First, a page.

With Child of God, James Franco has thrown us a challenge gauntlet. How does thematic content affect the appreciation of a movie? When a disturbing message is presented artfully, is it justifiable? Is our moral compass askew if we find watchable a movie centered on a serial murdering necrophiliac? Should such a movie have a value judgment message written all over it, or rely on the intelligence of its audience to understand it?
Upon seeing Child of God, these questions keep popping up and this film can be best described as “disturbing.” Yet, is not that, in fact, what art is all about? The challenge to the comfortable qoutidien? With a film like this, the reviews will be mixed, no doubt. Yet, this is a movie to watch, especially because the lead actor, Scott Haze, portraying Lester Ballard engrossingly (underline gross) has a good shot at several nominations later this year.
As a film, Child of God challenges all conventions of “likable hero” in a journey of transformation that gives us the most unlikable person that you could have as a protagonist—a social outcast falling into the darkest depths of human depravity. James Franco says he wanted to make a movie in which the point of view of the crazy mind is at the center of the story. Not observed, not valued – just lived through the film. The director’s touch is heavy handed in its stylistic mannerisms, but Franco has quite definitely made a mark with this film. A good one too, as he succeeds in his goal.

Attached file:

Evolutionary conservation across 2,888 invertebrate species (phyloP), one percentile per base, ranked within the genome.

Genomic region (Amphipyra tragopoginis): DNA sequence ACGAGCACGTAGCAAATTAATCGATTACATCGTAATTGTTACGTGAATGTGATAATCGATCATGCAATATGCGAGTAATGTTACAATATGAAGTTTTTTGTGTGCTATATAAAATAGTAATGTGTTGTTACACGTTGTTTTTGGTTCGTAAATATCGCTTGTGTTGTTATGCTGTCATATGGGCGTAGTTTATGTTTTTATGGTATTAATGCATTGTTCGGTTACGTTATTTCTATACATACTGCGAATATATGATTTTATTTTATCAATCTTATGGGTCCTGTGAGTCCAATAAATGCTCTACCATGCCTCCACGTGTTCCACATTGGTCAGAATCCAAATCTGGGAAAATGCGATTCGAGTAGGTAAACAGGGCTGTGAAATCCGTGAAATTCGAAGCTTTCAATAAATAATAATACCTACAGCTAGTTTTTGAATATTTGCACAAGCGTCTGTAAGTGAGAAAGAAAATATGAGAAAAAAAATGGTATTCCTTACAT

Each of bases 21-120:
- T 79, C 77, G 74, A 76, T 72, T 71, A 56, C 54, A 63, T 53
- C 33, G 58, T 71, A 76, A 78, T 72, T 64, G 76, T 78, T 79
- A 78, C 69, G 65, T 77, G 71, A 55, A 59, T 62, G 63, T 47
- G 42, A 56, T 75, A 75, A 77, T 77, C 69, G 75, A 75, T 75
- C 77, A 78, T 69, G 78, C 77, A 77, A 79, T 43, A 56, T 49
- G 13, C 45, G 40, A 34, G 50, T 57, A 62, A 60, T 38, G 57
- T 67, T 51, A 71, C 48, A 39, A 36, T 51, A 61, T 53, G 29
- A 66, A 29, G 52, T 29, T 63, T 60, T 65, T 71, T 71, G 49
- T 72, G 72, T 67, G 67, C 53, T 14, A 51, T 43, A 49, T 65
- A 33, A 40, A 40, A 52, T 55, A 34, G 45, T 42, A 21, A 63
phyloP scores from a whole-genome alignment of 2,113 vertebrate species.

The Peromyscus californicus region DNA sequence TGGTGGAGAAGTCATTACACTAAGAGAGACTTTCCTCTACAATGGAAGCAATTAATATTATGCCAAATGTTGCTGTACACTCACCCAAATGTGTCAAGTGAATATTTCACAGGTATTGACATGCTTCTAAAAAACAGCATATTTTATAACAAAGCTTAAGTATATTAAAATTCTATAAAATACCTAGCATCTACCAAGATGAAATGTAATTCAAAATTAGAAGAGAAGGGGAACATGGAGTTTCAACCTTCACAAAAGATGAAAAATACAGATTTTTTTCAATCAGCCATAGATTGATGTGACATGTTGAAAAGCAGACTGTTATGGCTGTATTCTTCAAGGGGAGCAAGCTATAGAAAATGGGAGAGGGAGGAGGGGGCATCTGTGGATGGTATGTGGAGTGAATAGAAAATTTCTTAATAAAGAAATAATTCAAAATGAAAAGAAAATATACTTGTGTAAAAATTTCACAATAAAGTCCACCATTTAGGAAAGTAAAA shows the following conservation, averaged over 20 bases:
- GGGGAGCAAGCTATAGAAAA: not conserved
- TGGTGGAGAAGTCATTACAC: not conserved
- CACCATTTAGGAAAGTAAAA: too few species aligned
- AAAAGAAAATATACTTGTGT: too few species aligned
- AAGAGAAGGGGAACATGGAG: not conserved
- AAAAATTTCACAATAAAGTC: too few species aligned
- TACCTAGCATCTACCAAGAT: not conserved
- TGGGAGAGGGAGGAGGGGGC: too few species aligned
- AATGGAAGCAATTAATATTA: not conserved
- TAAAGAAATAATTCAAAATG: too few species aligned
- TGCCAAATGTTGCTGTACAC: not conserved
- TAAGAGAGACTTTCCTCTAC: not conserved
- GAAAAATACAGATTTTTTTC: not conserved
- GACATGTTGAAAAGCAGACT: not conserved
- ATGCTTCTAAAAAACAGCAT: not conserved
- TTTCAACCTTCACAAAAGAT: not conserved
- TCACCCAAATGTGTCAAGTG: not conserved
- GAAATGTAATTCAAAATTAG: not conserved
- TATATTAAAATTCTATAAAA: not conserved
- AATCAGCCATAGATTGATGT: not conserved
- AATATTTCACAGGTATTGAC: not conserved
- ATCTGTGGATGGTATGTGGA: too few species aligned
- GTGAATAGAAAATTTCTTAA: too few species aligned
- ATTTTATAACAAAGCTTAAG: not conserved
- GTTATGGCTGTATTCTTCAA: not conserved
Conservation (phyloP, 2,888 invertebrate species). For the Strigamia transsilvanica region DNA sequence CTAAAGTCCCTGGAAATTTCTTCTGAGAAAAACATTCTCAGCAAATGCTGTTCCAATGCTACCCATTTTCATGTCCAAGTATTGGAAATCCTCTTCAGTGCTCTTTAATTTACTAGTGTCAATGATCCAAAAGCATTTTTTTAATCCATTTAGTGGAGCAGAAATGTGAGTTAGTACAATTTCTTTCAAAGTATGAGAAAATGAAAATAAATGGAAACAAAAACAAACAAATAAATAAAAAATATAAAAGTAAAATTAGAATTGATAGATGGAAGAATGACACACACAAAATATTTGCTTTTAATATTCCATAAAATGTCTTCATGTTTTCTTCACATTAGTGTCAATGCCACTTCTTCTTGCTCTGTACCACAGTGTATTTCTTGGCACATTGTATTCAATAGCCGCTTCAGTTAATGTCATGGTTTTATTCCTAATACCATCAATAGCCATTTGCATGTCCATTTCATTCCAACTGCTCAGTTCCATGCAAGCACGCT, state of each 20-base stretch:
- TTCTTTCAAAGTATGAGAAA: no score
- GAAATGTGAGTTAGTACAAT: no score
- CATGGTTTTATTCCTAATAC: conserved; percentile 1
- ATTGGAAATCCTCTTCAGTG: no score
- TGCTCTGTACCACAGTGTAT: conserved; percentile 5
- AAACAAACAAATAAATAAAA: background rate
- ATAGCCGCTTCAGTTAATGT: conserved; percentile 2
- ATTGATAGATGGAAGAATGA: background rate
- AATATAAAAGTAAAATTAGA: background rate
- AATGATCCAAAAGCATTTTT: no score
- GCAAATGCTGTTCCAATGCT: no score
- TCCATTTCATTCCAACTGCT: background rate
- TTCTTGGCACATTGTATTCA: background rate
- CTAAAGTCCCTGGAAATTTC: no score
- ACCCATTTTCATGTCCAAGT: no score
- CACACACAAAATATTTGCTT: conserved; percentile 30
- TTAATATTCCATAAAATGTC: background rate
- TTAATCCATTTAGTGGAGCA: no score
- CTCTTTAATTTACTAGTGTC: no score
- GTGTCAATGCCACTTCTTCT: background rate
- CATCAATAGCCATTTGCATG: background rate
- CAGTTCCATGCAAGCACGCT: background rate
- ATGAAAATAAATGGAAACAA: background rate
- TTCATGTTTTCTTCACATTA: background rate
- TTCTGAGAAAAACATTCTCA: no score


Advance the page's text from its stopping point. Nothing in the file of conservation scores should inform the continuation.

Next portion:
The source material, a novel by the same name by Cormac McCarthy, is said to be based on a serial killer that lived in the Tennessee mountains in the late 50’s and early 60’s. That man, Ed Gein, is claimed to have inspired three other deranged killer fictional characters: Norman Bates in Psycho, Leatherface from the Texas Chainsaw Massacre and Jame Gumb in Silence of the Lambs. All “children of God, much like yourself perhaps.” Disturbing.
Carlos J. Rangel. August 6, 2014
A good review for this movie is by Manohla Dargis in The New York Times.
Directed by James Franco; screenplay by Mr. Franco and Vince Jolivette, adapted from the novel by Cormac McCarthy; DP: Christina Alexandra Voros; edited by Curtiss Clayton; music by Aaron Embry; production design by Kristen Adams; costumes by Malgosia Turzanska; produced by Miles Levy, Mr. Jolivette and Caroline Aragon;
Cast: Scott Haze (Lester Ballard), Tim Blake Nelson (Sheriff Fate), Jim Parrack (Deputy Cotton) and, in a role to show us that not all outlaws are the ones behind bars, James Franco (Jerry).
The Official Trailer: